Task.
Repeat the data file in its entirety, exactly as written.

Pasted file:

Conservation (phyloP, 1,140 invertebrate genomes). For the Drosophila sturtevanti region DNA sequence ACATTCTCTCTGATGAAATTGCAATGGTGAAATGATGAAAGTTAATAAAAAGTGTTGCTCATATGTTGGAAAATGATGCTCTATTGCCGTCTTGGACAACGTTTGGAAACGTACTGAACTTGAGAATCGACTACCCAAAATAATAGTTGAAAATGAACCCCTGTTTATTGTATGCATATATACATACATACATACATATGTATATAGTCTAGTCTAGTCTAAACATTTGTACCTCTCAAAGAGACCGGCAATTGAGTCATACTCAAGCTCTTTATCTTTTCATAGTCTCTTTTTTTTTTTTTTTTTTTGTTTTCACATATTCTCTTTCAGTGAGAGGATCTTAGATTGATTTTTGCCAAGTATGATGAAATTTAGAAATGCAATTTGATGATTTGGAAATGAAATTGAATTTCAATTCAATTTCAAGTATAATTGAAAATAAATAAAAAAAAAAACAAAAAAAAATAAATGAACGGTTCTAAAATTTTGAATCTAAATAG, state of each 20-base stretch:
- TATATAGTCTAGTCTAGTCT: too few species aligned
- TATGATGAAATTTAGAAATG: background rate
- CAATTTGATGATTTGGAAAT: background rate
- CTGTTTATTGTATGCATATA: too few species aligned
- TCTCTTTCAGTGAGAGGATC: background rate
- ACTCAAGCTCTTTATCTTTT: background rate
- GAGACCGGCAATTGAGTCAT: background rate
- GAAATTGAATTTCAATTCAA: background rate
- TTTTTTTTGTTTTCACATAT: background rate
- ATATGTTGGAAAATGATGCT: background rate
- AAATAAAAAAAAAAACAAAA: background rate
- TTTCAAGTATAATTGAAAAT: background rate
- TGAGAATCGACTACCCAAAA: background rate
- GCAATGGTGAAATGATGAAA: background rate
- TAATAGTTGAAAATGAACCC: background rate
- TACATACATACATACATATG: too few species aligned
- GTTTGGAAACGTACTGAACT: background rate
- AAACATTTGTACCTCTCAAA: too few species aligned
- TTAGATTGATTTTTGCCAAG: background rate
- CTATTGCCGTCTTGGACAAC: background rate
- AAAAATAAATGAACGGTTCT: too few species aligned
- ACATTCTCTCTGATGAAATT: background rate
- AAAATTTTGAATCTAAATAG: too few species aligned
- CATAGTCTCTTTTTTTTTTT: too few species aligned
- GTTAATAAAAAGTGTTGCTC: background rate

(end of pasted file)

Conservation (phyloP, 1,140 invertebrate genomes). For the Drosophila sturtevanti region DNA sequence ACATTCTCTCTGATGAAATTGCAATGGTGAAATGATGAAAGTTAATAAAAAGTGTTGCTCATATGTTGGAAAATGATGCTCTATTGCCGTCTTGGACAACGTTTGGAAACGTACTGAACTTGAGAATCGACTACCCAAAATAATAGTTGAAAATGAACCCCTGTTTATTGTATGCATATATACATACATACATACATATGTATATAGTCTAGTCTAGTCTAAACATTTGTACCTCTCAAAGAGACCGGCAATTGAGTCATACTCAAGCTCTTTATCTTTTCATAGTCTCTTTTTTTTTTTTTTTTTTTGTTTTCACATATTCTCTTTCAGTGAGAGGATCTTAGATTGATTTTTGCCAAGTATGATGAAATTTAGAAATGCAATTTGATGATTTGGAAATGAAATTGAATTTCAATTCAATTTCAAGTATAATTGAAAATAAATAAAAAAAAAAACAAAAAAAAATAAATGAACGGTTCTAAAATTTTGAATCTAAATAG, state of each 20-base stretch:
- TATATAGTCTAGTCTAGTCT: too few species aligned
- TATGATGAAATTTAGAAATG: background rate
- CAATTTGATGATTTGGAAAT: background rate
- CTGTTTATTGTATGCATATA: too few species aligned
- TCTCTTTCAGTGAGAGGATC: background rate
- ACTCAAGCTCTTTATCTTTT: background rate
- GAGACCGGCAATTGAGTCAT: background rate
- GAAATTGAATTTCAATTCAA: background rate
- TTTTTTTTGTTTTCACATAT: background rate
- ATATGTTGGAAAATGATGCT: background rate
- AAATAAAAAAAAAAACAAAA: background rate
- TTTCAAGTATAATTGAAAAT: background rate
- TGAGAATCGACTACCCAAAA: background rate
- GCAATGGTGAAATGATGAAA: background rate
- TAATAGTTGAAAATGAACCC: background rate
- TACATACATACATACATATG: too few species aligned
- GTTTGGAAACGTACTGAACT: background rate
- AAACATTTGTACCTCTCAAA: too few species aligned
- TTAGATTGATTTTTGCCAAG: background rate
- CTATTGCCGTCTTGGACAAC: background rate
- AAAAATAAATGAACGGTTCT: too few species aligned
- ACATTCTCTCTGATGAAATT: background rate
- AAAATTTTGAATCTAAATAG: too few species aligned
- CATAGTCTCTTTTTTTTTTT: too few species aligned
- GTTAATAAAAAGTGTTGCTC: background rate